Helen Jackson Graham, the Houston Public Affairs Freedmen’s Bureau project specialist, will be organizing indexing training for AAHGS and other groups. AAHGS chapters across the country will be involved in this work. As an experienced genealogical researcher herself, Sister Graham noted, “Prior to 1870, our ancestors were often listed as property. Now we can see their names. With these Freedmen’s Bureau Records being indexed, people will be able to find information they didn’t even know existed. So they may be looking for a marriage certificate and find, ‘Oh, there are military pension records,’ ‘Oh, there are hospital records or school records,’ and that is done with one search by typing in a name, so that will save a lot of blank trips to a courthouse and be less expensive,” she said.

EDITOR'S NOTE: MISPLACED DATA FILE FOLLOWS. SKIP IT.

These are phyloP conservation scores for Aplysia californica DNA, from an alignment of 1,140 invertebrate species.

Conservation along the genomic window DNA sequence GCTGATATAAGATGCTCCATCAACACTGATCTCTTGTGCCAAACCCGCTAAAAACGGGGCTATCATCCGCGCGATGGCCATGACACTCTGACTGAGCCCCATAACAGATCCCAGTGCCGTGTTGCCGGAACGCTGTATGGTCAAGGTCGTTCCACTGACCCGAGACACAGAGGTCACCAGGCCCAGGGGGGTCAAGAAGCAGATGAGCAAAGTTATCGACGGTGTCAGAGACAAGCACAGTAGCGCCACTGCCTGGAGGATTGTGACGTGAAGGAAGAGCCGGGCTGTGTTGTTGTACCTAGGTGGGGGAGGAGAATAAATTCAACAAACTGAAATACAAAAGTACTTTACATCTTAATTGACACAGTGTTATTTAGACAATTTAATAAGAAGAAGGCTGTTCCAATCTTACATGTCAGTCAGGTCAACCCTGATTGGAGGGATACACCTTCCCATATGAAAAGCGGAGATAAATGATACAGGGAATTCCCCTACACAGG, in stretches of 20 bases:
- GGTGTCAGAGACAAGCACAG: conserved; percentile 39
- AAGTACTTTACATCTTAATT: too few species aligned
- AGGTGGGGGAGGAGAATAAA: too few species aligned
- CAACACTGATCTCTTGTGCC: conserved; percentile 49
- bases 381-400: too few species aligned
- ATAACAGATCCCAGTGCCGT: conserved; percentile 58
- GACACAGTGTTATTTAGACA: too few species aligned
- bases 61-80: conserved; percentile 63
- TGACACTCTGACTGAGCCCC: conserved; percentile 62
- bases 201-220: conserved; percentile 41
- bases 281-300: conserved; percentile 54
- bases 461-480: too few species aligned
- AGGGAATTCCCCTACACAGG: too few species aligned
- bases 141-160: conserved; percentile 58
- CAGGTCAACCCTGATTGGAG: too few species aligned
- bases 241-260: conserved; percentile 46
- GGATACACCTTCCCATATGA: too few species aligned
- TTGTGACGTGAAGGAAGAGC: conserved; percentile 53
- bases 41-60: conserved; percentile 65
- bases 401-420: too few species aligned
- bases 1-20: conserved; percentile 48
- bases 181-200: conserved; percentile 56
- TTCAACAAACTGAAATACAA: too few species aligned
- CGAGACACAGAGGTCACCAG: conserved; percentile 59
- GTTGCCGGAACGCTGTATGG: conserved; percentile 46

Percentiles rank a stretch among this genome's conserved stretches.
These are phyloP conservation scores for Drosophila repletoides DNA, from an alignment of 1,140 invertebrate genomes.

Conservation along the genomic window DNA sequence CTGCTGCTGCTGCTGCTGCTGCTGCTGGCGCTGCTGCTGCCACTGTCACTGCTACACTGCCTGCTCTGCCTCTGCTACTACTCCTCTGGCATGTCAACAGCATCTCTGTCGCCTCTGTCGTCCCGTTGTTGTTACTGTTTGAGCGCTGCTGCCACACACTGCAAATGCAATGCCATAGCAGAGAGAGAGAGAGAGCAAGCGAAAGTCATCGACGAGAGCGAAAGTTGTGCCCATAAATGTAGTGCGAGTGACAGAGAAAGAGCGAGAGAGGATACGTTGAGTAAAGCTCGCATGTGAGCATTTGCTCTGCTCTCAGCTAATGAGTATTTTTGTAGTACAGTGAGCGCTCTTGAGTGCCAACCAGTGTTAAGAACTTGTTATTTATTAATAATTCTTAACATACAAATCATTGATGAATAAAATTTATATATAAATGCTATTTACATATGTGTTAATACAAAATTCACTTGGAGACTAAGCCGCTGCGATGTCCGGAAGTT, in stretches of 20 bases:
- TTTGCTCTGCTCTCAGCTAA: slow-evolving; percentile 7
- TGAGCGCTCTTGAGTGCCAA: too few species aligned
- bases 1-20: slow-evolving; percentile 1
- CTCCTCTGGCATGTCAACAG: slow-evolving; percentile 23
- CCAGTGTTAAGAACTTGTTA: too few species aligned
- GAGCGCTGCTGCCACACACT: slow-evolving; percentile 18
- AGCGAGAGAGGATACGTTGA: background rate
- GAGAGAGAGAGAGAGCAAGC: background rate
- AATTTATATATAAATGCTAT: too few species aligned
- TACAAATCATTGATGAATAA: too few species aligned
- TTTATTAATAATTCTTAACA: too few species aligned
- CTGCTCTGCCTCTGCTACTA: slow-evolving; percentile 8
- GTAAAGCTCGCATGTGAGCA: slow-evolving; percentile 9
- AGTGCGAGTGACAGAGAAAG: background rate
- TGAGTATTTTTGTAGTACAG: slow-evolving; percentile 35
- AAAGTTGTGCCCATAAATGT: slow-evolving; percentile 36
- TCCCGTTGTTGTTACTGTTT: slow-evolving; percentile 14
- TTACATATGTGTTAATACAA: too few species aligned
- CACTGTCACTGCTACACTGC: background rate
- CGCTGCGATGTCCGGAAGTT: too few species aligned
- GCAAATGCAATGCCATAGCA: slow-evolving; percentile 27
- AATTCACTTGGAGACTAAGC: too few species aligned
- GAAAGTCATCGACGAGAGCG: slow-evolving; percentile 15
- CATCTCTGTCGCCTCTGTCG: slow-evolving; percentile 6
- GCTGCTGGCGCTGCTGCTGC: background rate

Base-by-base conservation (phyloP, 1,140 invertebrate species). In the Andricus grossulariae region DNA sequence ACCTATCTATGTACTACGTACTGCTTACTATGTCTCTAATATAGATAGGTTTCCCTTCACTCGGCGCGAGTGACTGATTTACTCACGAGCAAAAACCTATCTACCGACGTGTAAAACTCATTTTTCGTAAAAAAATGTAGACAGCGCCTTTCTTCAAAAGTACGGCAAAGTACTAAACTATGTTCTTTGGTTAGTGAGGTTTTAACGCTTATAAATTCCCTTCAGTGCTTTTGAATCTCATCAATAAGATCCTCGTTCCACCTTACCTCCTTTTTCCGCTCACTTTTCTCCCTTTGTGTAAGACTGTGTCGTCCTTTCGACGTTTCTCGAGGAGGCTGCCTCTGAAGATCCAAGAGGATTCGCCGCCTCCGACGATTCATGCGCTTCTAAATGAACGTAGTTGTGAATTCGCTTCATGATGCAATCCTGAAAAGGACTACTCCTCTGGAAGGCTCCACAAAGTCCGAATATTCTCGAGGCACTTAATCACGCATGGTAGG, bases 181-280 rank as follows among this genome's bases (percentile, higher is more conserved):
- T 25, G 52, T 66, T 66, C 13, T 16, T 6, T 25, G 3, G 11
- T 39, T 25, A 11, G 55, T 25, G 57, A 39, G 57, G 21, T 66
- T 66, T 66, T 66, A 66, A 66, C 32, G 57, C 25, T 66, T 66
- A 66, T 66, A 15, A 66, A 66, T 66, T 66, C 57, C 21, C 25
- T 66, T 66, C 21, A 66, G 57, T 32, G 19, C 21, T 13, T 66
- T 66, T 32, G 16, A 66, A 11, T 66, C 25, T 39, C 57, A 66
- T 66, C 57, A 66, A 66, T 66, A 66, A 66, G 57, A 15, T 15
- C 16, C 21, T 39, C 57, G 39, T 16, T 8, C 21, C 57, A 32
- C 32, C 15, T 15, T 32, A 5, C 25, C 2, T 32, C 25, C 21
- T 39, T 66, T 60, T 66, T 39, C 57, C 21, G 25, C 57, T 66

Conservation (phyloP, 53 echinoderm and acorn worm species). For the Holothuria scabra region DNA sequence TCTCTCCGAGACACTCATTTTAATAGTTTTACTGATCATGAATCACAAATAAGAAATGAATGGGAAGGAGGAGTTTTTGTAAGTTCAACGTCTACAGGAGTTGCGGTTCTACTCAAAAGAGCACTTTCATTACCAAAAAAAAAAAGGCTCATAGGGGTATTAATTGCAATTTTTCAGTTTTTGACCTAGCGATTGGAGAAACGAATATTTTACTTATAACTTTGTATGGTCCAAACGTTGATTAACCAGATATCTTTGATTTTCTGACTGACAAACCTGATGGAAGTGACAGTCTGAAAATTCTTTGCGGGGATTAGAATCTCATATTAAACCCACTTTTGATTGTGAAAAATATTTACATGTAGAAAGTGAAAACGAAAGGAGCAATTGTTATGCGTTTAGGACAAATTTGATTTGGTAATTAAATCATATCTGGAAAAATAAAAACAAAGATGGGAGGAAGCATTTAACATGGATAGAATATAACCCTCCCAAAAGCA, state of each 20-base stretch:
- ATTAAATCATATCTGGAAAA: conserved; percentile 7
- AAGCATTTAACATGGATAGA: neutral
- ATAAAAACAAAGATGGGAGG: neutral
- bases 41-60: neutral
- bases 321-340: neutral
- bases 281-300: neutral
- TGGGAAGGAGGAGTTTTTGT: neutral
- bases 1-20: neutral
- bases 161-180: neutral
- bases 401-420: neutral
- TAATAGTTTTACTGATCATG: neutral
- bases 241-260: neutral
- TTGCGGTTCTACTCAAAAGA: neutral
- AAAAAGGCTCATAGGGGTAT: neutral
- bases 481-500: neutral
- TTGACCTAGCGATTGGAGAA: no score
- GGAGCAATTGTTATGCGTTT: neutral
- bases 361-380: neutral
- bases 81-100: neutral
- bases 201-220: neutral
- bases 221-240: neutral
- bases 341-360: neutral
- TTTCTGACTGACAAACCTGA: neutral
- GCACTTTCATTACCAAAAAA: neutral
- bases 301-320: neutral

Freedmen’s Bureau instructional material. Photo by Jennifer Martino.
Thom Reed, product manager at FamilySearch, was quoted in a Mormon Newsroom story as saying, “We’re calling for volunteers, specifically those that have ties to these records, the African American community, to get involved with this to help us break down this brick wall to help us overcome these barriers in genealogical research and making these family connections.” Church members in general are not yet invited to participate in this particular indexing project.
Joanne and Jesse Williams, Houston chapter president of AAHGS, learn about indexing. Photo by Jennifer Martino.
Freedmen’s Bureau training. Photo by Jennifer Martino.